The success of this law can also be seen against the background of Napoleonic Wars, going on at the time. The French Revolution had originally outlawed slavery, an act which won the admiration of progressive people worldwide - but in 1802 Napoleon reestablished slavery in Haiti and Guadeloupe, sending troops to both islands to fight the freed slaves and force the chains back on them. Thus, the 1807 British law - though outlawing only the slave trade, not slavery itself - won for Britain something of a moral high ground vis-a-vis its French foe[6][7]

Other nations

Britain used its international strength to put pressure on other nations to end their own slave trade. The United States acted to abolish its Atlantic slave trade the same month on 2 March (but not its internal slave trade). In 1805 a British Order-in-Council had restricted the importation of slaves into colonies that had been captured from France and the Netherlands.[8] Britain continued to press other nations to end their trade with a series of treaties: the 1810 Anglo-Portuguese treaty whereby Portugal agreed to restrict its trade into its colonies; the 1813 Anglo-Swedish treaty whereby Sweden outlawed its slave trade; the 1814 Treaty of Paris 1814 whereby France agreed with Britain that the slave trade was "repugnant to the principles of natural justice" and agreed to abolish the slave trade in five years; the 1814 Anglo-Dutch treaty whereby the Netherlands outlawed its slave trade; and the 1817 Anglo-Spanish treaty that Spain agreed to suppress its trade by 1820.[8]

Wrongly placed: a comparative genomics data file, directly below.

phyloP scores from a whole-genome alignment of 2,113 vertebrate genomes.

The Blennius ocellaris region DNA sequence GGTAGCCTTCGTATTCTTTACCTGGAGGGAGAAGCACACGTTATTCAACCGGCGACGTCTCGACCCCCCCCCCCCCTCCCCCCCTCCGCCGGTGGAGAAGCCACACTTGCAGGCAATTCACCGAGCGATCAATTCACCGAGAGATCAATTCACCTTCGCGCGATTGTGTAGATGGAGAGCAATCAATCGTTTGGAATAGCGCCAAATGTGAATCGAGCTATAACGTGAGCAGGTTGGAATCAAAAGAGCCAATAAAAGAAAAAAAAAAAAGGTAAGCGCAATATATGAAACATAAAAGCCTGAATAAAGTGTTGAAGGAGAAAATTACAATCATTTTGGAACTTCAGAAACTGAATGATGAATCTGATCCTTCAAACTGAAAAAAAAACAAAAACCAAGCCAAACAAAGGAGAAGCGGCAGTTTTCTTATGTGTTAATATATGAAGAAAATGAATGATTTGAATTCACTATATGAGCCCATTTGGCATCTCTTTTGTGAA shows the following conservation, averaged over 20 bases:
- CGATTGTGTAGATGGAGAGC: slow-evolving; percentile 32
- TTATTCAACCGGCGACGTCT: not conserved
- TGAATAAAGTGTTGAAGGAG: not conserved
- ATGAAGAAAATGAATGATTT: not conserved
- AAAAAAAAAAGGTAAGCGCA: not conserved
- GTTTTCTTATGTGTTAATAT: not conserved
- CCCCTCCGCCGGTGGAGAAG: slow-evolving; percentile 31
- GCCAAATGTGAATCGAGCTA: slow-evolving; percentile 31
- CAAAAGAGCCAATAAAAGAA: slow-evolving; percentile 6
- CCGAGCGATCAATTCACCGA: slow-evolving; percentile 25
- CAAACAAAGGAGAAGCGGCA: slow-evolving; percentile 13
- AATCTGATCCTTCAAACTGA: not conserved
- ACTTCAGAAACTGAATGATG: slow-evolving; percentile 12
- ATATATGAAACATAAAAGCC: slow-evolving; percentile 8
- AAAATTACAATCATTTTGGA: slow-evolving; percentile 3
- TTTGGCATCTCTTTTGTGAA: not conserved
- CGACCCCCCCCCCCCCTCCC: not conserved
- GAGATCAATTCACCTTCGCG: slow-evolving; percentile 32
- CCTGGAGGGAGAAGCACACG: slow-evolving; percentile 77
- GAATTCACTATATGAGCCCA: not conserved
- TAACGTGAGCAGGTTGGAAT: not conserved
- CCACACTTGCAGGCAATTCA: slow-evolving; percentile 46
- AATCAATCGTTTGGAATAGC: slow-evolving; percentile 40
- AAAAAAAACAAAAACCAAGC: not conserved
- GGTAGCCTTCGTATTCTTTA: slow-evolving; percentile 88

Enforcement

The Laws created fines for captains that continued with the trade. These fines could be up to £100 per slave found on a ship. Captains would sometimes dump slaves overboard when they saw Navy ships coming in order to avoid these fines.[9]

The Royal Navy, which then controlled the world's seas, established the West Africa Squadron in 1808 to patrol the coast of West Africa, and between 1808 and 1860 they seized approximately 1,600 slave ships and freed 150,000 Africans who were aboard.[10] The Royal Navy declared that ships transporting slaves were the same as pirates. Action was also taken against African leaders who refused to agree to British treaties to outlaw the trade, for example against "the usurping King of Lagos", deposed in 1851. Anti-slavery treaties were signed with over 50 African rulers.[11]

In the 1860s, David Livingstone's reports of atrocities within the Arab slave trade in Africa stirred up the interest of the British public, reviving the flagging abolitionist movement. The Royal Navy throughout the 1870s attempted to suppress "this abominable Eastern trade", at Zanzibar in particular. In 1890 Britain handed control of the strategically important island of Heligoland in the North Sea to Germany in return for control of Zanzibar, in part to help enforce the ban on slave trading.[12][13]

See also

References

External links

  • Text of Act
  • Parliament and the British Slave Trade 1600 to 1833
  • Teaching Resources about Slavery and Abolition
  • Road to Freedom documentary – Eastside Community Heritage
  • Report of the Brown University Steering Committee on Slavery and Justice
  • Text of Bill
  • Timeline of Aftereffects
  • Developments leading up to the Bill being passed